Michael Wade, MBA, CPA

Lecturer, College of Business, School of Accountancy
Principles of Financial Accounting

Realizing that some of his Accounting 201 students were not taking the time to do the assigned reading, Michael Wade resolved to help those students take more responsibility for their own learning. Educator Mark Taylor has written extensively about today's generation of college students (whom he characterizes as "Gen NeXt"), and Taylor recommends strongly that college instructors require their students to "bring content to class" so that they "can spend class time working with the application and meaning of the information." Taylor argues that class time is too valuable to spend delivering content in traditional lectures and should be spent applying, evaluating, or synthesizing material. Wade's students needed to "read to learn," so he looked for a way to "increase their level of concern and motivation in completing each assigned reading." In trying to motivate his students to complete reading assignments before class, Wade was asking his students to "bring content" to class so that he could use class time to give those students the opportunity to focus on higher-level skills.

Whether out of fear of failing the quiz or a new zest for learning, I could tell they came to class better prepared. It was not the increased quiz scores that brought me to that conclusion. It was the explanations of why they selected the answer. Anyone can guess and select the correct answer, but it takes real knowledge to explain why three answers were not selected.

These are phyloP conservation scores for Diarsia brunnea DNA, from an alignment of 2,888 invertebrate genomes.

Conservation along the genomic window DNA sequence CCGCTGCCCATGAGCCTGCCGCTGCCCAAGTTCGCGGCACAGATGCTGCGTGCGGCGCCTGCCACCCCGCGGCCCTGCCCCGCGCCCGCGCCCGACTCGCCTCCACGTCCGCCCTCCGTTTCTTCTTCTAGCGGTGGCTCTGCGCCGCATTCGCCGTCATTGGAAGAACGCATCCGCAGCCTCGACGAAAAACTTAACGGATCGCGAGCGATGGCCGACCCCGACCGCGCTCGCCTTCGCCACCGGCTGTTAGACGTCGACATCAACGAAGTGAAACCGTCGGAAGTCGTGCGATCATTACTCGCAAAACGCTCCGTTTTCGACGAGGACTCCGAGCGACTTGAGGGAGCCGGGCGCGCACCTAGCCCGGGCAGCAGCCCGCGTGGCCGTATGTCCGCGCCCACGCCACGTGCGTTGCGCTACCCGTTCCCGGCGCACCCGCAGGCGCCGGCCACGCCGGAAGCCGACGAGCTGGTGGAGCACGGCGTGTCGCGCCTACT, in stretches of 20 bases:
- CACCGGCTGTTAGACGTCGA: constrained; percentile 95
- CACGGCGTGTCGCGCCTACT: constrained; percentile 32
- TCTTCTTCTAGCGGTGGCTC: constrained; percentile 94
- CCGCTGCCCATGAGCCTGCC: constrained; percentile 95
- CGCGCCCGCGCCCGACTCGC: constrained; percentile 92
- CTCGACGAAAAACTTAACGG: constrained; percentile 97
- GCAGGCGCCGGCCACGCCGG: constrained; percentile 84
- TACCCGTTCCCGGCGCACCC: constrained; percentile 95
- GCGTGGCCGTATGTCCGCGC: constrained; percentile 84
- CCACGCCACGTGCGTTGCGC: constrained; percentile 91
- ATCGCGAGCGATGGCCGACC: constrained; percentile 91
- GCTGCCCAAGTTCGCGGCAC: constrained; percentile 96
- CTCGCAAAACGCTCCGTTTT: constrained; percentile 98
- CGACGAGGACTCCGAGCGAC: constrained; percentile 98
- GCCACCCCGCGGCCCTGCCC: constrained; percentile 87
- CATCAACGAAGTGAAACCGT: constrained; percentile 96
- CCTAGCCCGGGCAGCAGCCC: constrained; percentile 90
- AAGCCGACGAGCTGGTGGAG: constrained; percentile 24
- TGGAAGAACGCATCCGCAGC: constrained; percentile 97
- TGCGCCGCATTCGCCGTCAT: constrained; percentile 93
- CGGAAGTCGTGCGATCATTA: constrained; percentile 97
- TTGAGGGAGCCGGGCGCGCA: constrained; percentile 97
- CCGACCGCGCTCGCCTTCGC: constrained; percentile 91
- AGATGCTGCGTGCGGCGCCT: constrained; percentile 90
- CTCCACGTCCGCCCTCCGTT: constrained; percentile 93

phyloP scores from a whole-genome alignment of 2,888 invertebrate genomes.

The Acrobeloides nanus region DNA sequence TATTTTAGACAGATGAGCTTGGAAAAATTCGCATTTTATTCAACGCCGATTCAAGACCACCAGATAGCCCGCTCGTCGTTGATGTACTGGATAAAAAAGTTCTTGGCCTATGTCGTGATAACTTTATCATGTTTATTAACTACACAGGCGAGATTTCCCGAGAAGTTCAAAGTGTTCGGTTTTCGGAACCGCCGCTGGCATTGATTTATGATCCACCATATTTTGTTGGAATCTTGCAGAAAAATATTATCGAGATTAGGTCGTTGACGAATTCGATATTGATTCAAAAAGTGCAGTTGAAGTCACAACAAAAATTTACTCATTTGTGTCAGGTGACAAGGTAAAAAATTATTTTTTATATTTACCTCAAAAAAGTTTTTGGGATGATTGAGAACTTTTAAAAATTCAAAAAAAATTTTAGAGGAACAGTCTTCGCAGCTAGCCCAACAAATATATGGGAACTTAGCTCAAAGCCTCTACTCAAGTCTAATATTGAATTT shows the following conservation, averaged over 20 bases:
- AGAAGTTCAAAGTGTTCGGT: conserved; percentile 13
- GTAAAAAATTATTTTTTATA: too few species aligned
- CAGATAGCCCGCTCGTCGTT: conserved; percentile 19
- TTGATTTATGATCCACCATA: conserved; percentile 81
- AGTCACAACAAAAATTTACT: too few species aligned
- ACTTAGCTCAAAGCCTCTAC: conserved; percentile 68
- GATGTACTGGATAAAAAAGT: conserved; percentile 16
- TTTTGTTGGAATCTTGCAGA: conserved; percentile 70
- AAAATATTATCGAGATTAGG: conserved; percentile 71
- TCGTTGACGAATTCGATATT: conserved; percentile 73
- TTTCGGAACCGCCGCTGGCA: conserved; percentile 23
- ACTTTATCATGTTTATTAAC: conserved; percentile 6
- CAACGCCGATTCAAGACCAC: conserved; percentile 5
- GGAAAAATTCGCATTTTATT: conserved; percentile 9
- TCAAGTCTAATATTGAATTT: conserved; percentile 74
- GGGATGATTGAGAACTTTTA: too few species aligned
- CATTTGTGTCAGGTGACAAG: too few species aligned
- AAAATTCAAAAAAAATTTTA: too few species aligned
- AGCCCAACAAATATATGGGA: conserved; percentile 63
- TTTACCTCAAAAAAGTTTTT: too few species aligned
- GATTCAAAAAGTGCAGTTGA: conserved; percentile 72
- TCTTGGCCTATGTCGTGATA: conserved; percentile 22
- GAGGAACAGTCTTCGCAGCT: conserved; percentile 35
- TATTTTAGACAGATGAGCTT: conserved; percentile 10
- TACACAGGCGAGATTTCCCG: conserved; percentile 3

—Michael Wade

Initially inspired by Bloom's taxonomy, Wade began to search for a way to help his students move from simply "remembering" what they had read to being able to "evaluate" the material. He developed a classroom assessment technique, which he calls "Read, Review, Quiz, and Discussion (R2DQ)." Using R2DQ, students are told to complete the assigned reading before class. Then in class, they take a short multiple-choice quiz worth ten points. The quiz consists of ten questions, but students are required to answer the question and to explain why they have chosen a specific answer. After students complete the quiz, the R2DQ process ends with class discussion of the same material students have read to prepare for class.

Taking the quiz prods students to read and retain information, but the instruction to explain one's answer is designed to deepen the students' understanding of the material. Wade reports that grades on quizzes moved from an average of 57.8% to an average of 91.4% after R2DQ. The average exam score increased from 74.17% to 88.1%. However, the overall improvement in the class went beyond quiz and test scores! Wade describes the review and discussion session after each session as enlivened: "I can feel the energy from the learners."

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